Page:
The latest report coming from Phoronix states that the chip giant AMD is teaming up with Valve to design a better CPU performance scaling driver for Linux. This driver will target the Steam Deck gaming console of Valve.
As we know, the Steam Deck gaming console was recently launched by Valve and it houses AMD’s custom Ryzen APU with embedded RDNA 2 GPU and Zen 2 CPU. The device is powered by a Linux-based Arch operating system (OS).
Since the gaming console runs a Linux-based OS, Valve has optimized the system software as much as possible to provide a smooth and consistent gaming experience across various AAA titles.
So now, reports have flown in stating that Valve is reportedly working on improving the CPU frequency scaling of Zen 2 cores together with AMD putting in a joint effort. Steam Deck which is powered by AMD’s processor and runs on Linux will be benefitted from this collaboration.
AMD used the ACPI CPUFreq driver for its Zen2 and these drivers are “not very performance/power efficiency [efficient] for modern AMD platforms.” This approach caused its processors to have poor frequency scaling and also made it very difficult for power-limited solutions like the Steam Deck to manage the power/performance ratio.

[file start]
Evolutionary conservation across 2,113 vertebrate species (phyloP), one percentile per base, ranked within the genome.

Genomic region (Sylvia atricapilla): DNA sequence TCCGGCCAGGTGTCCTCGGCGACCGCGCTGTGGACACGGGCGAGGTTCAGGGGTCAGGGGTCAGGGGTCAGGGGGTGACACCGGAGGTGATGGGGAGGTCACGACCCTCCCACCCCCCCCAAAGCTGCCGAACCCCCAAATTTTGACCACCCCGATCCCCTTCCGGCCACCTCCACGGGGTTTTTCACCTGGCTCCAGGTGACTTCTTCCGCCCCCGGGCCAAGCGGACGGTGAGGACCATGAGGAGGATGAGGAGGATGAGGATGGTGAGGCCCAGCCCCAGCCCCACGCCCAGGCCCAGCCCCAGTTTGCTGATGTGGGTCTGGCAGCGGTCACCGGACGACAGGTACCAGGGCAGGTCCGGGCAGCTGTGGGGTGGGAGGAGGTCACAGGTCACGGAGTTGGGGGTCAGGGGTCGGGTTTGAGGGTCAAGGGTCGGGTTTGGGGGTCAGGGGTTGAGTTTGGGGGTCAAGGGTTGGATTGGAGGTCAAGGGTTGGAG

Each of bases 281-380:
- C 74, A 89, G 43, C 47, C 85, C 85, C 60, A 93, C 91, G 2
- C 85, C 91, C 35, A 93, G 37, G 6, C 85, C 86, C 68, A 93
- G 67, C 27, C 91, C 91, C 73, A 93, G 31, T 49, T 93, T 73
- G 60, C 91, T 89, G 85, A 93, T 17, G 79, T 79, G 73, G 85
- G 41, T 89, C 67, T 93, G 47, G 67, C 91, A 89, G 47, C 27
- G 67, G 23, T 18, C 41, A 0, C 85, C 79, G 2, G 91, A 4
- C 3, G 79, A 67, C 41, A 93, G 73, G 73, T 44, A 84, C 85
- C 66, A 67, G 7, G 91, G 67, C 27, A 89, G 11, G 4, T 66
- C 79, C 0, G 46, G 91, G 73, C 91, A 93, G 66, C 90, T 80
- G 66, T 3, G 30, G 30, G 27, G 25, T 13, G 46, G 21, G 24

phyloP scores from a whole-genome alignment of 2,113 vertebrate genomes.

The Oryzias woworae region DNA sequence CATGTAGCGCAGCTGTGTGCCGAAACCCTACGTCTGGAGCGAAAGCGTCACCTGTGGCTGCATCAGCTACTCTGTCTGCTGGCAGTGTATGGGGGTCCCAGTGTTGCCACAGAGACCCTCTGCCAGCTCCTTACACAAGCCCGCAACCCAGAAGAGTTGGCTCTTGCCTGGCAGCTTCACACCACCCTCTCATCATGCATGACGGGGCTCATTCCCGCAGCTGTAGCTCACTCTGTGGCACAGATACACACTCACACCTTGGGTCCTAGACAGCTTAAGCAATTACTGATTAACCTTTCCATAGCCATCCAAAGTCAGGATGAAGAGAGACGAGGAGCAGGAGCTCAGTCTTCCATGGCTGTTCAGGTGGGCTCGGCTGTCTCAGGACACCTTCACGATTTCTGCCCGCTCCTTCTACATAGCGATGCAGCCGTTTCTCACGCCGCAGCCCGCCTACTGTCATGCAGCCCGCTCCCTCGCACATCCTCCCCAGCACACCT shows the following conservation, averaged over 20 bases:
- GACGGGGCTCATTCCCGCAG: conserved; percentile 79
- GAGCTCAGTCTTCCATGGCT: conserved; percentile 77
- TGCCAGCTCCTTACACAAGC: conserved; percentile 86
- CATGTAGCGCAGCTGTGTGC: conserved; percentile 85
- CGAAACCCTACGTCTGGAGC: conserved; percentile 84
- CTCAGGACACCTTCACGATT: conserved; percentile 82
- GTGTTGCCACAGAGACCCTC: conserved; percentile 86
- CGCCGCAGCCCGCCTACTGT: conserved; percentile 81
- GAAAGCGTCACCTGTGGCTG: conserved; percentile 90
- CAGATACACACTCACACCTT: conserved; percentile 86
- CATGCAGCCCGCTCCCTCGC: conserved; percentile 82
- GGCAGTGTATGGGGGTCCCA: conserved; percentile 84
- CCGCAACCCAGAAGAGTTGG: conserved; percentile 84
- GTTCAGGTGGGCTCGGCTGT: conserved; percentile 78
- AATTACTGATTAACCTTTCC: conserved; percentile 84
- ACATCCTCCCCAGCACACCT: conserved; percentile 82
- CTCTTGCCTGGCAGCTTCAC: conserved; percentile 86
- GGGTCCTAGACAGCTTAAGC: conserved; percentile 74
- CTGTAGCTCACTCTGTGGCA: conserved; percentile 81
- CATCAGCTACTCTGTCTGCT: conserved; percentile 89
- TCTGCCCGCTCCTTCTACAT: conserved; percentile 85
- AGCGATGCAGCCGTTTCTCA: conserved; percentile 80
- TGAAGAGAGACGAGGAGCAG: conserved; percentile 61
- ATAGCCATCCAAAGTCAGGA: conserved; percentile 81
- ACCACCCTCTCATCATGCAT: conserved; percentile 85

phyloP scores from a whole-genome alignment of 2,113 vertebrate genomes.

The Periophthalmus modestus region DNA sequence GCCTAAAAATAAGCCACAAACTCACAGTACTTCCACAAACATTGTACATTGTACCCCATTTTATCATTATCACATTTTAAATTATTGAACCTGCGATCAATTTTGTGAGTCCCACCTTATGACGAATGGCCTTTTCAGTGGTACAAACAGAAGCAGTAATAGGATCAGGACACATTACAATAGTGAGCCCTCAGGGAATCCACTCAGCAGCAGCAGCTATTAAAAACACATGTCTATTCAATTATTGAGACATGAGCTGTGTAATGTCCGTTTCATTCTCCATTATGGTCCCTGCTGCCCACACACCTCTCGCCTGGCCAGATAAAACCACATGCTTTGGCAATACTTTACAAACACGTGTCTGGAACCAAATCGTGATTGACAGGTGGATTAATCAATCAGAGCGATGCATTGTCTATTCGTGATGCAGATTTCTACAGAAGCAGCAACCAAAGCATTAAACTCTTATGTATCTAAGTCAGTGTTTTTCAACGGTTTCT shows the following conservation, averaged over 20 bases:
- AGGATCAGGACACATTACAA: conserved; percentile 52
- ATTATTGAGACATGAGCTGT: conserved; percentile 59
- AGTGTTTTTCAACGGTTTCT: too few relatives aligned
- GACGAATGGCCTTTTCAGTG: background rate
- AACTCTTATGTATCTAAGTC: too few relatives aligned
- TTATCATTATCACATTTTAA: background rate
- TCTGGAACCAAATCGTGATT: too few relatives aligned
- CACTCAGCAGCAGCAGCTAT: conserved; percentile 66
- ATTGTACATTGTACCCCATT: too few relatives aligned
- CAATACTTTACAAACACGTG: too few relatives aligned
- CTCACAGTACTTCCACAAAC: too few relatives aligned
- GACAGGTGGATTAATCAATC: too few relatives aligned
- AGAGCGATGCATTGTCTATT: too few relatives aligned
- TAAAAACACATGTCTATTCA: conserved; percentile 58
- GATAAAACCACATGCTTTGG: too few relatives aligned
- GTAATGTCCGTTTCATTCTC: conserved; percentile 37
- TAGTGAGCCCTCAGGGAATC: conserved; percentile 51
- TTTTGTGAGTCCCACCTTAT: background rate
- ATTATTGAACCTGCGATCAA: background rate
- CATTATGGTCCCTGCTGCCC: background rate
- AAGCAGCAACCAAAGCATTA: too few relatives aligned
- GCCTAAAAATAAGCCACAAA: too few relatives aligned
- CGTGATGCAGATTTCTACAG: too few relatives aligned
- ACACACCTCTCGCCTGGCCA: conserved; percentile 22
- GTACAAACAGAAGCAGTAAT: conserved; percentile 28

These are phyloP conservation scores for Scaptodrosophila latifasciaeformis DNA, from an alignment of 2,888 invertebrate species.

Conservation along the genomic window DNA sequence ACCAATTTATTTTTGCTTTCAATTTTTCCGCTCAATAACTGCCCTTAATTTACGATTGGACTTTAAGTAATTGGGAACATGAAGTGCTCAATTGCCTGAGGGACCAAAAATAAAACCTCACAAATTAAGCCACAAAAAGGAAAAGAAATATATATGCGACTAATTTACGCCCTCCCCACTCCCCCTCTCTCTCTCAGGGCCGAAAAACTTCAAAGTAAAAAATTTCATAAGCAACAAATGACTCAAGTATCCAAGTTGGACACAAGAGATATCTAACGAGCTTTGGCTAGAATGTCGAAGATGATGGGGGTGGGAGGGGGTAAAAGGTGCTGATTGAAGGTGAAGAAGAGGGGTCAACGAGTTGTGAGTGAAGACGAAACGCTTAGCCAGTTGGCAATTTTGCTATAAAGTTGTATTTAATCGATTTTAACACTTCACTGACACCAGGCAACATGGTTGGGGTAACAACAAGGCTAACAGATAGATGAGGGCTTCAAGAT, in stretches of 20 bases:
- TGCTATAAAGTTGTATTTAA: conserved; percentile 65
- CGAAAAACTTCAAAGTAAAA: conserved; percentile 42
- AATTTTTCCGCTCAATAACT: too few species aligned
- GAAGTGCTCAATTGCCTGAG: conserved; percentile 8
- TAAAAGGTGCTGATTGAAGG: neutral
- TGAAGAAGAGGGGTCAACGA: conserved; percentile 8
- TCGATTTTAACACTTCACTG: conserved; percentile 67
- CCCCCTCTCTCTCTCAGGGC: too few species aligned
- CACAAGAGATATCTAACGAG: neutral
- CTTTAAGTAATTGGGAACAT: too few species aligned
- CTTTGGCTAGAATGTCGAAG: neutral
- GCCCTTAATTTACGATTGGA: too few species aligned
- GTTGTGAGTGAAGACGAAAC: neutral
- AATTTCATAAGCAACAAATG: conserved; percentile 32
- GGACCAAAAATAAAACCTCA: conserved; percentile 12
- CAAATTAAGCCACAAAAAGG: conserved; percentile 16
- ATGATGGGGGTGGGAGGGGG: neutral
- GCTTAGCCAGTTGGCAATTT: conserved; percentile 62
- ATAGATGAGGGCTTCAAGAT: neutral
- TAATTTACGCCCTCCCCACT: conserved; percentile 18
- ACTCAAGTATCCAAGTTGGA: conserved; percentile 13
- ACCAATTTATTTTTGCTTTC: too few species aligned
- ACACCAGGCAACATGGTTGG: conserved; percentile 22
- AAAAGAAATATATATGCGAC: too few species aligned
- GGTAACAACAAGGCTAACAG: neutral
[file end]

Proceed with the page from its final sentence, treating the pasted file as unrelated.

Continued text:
To improve the above-mentioned problems what AMD thought of is to use the Collaborative Processor Performance Control (CPPC), which is a part of ACPI specification. It offers a generic improvement for all newer Zen designs.
But, if AMD wants to design a vendor-specific driver for Valve, the solution which it has to come up with will be exclusive to Steam Deck and it couldn’t be scaled to other platforms.
For now, there are not many details about the new drivers. We have to wait until AMD and Valve decided to make their work public. AMD will share more details about its work on the scaling driver at the X.org Developer Conference (XDC), which will be from September 15th through September 17th.